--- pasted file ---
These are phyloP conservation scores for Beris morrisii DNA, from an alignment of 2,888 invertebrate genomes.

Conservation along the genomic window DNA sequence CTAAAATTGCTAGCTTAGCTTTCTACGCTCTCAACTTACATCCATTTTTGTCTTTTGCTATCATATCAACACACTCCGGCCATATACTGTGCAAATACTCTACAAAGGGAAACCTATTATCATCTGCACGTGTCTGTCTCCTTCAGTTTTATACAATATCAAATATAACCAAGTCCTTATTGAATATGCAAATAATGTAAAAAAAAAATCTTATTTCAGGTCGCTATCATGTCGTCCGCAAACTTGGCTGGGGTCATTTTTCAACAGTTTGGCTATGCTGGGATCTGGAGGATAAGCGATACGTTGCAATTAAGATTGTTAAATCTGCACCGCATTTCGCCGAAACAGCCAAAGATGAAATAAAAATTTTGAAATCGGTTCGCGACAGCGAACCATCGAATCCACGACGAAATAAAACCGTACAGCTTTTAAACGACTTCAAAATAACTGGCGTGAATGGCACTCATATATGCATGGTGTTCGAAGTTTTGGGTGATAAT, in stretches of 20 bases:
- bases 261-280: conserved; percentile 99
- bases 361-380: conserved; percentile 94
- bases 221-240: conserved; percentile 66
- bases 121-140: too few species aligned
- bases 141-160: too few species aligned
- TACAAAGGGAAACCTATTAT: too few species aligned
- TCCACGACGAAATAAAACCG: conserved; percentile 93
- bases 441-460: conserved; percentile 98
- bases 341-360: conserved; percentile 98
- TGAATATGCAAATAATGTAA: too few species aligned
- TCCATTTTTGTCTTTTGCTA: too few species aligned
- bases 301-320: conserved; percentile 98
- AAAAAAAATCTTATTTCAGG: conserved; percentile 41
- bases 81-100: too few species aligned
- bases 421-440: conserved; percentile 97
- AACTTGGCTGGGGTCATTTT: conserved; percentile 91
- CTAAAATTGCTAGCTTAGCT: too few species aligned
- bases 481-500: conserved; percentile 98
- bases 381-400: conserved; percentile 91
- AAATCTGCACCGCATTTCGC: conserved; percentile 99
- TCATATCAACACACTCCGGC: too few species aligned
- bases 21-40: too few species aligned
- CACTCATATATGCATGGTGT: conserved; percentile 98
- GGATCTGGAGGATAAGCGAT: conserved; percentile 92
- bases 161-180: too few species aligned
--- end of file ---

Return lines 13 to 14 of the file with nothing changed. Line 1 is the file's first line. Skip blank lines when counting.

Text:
- TCCATTTTTGTCTTTTGCTA: too few species aligned
- bases 301-320: conserved; percentile 98